Bulletin Blue Ribbons -- This selective list of "Blue Ribbon Books" is compiled by the reviewers and editors of The Bulletin for the Center of Children's Books, and published annually in the January issue of The Bulletin. As former editor Roger Sutton states in the January 1994 issue, "These are the books that one Bulletin reviewer or another adored and then managed to make the rest of us love too." The Bulletin makes no attempt to balance its list among genre and reading level; over half of the twenty-nine books on the 1995 list, for example, have primary appeal for young adults. Here you'll find such diverse selections as Mary Dowling Hahn's Look for Me by Moonlight, Sonya Hartnett's Sleeping Dogs, Chris Lynch's Slot Machine, Hazel Rochman and Darlene McCampbell's Bearing Witness: Stories of the Holocaust, and Penny Colman's Rosie the Riveter: Women Working on the Home Front in World War II. The 1995 list can be reprinted from The Bulletin's website, http://edfu.lis.uiuc.edu/puboff/bccb/blue95.html.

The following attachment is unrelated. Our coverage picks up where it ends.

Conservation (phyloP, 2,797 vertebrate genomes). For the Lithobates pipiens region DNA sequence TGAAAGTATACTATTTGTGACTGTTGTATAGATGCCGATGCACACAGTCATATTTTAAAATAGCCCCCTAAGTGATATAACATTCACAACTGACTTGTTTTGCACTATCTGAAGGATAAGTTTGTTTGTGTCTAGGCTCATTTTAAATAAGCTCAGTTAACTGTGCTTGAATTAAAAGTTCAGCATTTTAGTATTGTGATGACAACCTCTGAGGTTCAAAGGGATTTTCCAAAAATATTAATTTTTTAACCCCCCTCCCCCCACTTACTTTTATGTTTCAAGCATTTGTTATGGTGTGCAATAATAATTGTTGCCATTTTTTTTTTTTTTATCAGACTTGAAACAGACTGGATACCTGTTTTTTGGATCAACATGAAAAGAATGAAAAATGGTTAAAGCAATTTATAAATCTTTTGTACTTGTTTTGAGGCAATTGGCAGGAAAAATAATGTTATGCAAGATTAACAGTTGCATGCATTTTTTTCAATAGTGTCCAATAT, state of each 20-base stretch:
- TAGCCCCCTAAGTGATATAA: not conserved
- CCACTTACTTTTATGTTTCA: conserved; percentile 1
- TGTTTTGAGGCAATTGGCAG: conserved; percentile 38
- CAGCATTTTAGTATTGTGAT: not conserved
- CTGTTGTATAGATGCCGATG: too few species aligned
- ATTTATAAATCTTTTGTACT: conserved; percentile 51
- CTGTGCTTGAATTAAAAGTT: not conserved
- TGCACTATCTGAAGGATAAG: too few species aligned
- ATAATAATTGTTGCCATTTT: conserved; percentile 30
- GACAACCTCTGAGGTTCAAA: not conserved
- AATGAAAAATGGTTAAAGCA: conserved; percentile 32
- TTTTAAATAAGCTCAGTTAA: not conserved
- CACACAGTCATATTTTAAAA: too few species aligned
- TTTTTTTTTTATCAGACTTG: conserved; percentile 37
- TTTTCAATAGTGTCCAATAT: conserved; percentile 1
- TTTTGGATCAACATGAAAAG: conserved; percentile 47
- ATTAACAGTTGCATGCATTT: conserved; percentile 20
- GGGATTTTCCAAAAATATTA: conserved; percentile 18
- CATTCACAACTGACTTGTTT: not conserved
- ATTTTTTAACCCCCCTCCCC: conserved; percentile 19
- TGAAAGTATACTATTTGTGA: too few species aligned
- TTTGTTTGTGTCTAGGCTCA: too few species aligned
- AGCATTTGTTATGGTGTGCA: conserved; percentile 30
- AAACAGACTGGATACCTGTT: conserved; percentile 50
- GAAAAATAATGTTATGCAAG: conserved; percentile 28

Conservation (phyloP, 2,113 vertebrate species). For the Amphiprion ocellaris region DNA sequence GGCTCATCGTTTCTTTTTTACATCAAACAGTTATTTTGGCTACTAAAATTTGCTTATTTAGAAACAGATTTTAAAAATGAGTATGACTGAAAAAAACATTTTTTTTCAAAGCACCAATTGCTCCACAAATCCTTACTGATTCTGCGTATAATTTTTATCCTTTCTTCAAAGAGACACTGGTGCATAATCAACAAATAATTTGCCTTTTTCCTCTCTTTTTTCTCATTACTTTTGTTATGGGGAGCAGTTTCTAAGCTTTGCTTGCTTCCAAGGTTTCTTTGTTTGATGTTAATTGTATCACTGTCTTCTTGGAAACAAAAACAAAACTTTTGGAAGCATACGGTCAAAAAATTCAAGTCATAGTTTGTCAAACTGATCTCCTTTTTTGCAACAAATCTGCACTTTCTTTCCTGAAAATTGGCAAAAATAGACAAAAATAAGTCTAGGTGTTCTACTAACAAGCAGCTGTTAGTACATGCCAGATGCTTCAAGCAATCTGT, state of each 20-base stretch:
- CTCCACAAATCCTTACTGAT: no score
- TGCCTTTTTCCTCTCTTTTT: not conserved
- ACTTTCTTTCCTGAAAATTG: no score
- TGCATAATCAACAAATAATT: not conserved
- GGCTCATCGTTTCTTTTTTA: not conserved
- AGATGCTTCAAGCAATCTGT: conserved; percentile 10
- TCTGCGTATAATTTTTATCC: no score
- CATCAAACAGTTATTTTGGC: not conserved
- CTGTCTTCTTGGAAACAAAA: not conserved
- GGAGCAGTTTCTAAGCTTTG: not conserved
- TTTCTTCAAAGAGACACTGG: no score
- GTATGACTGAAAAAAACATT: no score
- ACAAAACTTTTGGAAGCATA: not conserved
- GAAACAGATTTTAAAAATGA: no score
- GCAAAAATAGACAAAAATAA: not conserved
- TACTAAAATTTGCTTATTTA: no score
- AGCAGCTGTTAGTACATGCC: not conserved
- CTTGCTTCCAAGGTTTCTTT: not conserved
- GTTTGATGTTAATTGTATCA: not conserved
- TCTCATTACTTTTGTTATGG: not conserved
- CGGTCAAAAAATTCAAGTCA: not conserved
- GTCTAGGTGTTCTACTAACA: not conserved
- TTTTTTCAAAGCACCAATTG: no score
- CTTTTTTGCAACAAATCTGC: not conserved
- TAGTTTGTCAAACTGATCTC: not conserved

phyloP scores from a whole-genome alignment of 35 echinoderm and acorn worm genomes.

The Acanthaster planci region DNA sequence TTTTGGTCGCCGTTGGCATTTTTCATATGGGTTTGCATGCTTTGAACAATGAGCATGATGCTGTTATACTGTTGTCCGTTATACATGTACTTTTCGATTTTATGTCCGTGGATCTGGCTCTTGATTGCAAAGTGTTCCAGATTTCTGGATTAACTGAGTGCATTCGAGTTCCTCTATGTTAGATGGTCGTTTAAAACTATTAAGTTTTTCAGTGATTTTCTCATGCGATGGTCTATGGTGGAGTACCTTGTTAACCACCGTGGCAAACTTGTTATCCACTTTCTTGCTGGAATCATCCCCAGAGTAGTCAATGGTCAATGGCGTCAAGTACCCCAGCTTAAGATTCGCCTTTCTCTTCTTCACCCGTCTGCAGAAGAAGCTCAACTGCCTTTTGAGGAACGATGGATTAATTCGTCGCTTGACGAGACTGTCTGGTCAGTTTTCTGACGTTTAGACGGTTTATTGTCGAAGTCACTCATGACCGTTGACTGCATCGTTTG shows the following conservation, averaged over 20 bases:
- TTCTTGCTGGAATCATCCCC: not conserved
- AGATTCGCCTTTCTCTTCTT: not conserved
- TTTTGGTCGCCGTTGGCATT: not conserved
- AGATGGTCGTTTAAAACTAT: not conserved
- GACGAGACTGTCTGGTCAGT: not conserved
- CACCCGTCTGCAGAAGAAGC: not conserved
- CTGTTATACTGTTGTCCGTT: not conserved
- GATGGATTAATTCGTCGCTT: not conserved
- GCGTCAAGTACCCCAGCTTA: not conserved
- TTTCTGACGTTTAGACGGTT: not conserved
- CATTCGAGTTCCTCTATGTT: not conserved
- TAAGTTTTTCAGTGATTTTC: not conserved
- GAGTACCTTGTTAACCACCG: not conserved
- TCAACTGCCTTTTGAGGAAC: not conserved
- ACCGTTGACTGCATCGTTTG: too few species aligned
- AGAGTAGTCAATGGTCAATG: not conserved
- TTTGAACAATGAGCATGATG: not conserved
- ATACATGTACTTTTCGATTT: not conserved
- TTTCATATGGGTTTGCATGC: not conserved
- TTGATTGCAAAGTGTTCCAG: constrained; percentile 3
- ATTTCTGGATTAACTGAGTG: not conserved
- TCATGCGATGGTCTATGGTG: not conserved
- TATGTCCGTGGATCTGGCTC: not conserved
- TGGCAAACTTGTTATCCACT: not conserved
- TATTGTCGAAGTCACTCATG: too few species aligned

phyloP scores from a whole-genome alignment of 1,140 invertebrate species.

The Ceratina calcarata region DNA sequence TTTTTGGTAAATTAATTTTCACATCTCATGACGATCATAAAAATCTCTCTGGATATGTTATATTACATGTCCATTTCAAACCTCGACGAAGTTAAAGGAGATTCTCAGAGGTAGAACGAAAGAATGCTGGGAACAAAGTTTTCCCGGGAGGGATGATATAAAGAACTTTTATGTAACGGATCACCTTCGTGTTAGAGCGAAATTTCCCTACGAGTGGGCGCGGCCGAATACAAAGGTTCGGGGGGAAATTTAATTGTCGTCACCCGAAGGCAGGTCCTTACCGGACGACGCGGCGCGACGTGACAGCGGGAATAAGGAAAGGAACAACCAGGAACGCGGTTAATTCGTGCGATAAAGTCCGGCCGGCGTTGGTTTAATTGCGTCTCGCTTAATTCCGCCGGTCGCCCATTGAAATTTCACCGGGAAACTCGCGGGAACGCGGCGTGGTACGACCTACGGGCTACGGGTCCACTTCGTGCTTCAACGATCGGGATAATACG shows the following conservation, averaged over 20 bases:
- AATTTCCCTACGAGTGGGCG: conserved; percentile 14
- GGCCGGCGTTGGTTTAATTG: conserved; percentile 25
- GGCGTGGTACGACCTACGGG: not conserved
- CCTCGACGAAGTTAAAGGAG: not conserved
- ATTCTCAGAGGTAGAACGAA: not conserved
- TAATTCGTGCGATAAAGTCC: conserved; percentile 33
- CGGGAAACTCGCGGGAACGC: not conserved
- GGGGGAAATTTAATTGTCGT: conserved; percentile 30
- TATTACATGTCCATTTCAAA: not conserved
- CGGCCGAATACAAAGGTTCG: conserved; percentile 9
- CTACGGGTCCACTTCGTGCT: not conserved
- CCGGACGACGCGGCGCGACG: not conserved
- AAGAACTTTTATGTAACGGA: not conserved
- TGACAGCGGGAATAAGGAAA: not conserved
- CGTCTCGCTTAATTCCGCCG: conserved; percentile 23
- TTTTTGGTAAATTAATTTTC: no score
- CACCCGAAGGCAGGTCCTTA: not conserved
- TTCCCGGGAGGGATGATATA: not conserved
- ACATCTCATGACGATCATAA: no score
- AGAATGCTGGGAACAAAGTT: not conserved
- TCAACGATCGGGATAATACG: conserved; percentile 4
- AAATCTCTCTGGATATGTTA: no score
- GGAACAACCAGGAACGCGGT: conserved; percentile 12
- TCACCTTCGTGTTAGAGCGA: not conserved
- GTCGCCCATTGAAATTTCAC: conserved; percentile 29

School Library Journal's Best Books of the Year -- Although the majority of reviews for School Library Journal (SLJ) come from librarians working in the field, the annual compilation of that journal's designated best books is the product of the permanent book review editors: Trevelyn E. Jones, Luann Toth, and Vanessa Elder. These editors keep current by reading each book for which they publish a review. Most often, those books that received a starred review in the preceding calendar year are the ones appearing on SLJ's year-end list, although this rule of thumb is not a hard and fast one. The reverse is also true: just because a title receives a starred review does not automatically slot it for the Best Books list. In addition, special adult books of distinction are recommended by the Adult Books for Young Adults selection committee. These books do not filter through a SLJ editor to appear on the final list, but are instead the product of the group of field reviewers responsible for reading and recommending such books.